JUNE 12, 2012 — Maersk Illinois last month became became the first American-flag ship to load cargo in the Port of Milwaukee for an overseas destination in more than 30 years.. The U.S. flag multipurpose vessel with heavy lift cranes was used for the shipment of two P&H rope shovels, financed by the U.S. Export-Import Bank. It required the U.S.-flag vessel to carry nearly 8,000 cubic meters of machinery bound for a Siberian mining project.
According to the port's spokesman, Jeff Fleming, Maersk Illinois is the first U.S. flag vessel since 1981 to arrive in Milwaukee by way of the St. Lawrence Seaway, marking an achievement of historic significance. "A U.S. flagged vessel hasn't carried cargo out of the Port of Milwaukee for decades," Mr. Fleming said.
Maersk Illinois's navigation of the St. Lawrence Seaway demonstrated its versatility and flexibility.
"The loading in Milwaukee simplified the logistics of an otherwise complicated move, and it has served to demonstrate the value of our service to U.S. exporters," noted Dave Harriss, Director of Ship Management and Chartering at Maersk Line, Limited.
The mining shovels aboard the Maersk Illinois are part of an ongoing relationship between Milwaukee-based P&H and Joy Global with the Russian Federation's coal industry. A third shovel is slated for transport from Milwaukee in September, to be carried by the same vessel or its twin, the Maersk Texas.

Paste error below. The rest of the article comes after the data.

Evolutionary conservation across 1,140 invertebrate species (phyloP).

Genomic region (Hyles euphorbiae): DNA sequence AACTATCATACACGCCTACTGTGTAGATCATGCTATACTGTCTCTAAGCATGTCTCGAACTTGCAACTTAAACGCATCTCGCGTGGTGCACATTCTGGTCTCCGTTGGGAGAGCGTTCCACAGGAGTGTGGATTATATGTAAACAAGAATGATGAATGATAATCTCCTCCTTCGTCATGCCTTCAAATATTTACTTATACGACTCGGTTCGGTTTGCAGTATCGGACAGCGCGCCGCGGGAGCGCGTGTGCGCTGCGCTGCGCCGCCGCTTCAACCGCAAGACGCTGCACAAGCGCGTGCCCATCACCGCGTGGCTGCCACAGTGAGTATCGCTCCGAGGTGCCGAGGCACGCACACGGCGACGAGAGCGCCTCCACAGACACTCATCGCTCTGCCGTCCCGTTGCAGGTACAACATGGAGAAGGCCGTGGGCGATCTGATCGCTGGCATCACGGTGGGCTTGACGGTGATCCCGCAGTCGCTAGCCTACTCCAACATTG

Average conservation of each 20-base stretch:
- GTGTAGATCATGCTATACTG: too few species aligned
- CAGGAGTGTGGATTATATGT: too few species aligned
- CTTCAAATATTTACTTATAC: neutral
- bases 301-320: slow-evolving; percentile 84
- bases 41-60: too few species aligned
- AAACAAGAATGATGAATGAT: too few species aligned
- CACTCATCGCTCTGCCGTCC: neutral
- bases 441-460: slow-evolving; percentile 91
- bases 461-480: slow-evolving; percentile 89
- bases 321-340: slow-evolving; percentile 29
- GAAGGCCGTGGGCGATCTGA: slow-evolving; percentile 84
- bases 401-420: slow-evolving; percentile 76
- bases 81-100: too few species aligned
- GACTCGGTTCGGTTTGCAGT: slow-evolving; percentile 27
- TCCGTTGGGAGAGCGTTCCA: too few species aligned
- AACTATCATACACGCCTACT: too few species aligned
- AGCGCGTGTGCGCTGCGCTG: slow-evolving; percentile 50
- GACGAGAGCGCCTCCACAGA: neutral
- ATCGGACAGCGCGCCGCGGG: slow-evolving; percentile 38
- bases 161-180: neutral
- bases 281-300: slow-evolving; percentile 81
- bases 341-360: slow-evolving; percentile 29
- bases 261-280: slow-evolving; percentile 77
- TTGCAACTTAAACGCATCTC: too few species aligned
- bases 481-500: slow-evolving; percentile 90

Maersk Illinois and Maersk Texas make up Maersk-Rickmers U.S. Flag Project Carrier, or Maersk-Rickmers for short.
Maersk-Rickmers is a partnership between Maersk Line, Limited and Rickmers-Linie (America), Inc., and it combines the capabilities of both companies to form a reliable global carrier for large and heavy cargo. The newly-built 19,592 dwt vessels support Maersk-Rickmers' worldwide breakbulk and project cargo shipping operations.
Maersk Illinois came under the U.S. flag in December 2011, completing two voyages to West Africa before its current journey. Thereafter, she will carry commercial cargo to the Middle East.
She departed Milwaukee on June 5, and the voyage from Milwaukee to Russia's west coast is expected to take approximately two weeks. On arrival, the shovels will be loaded onto rail cars to complete their journey to the Kuzbass coal mine in western Siberia.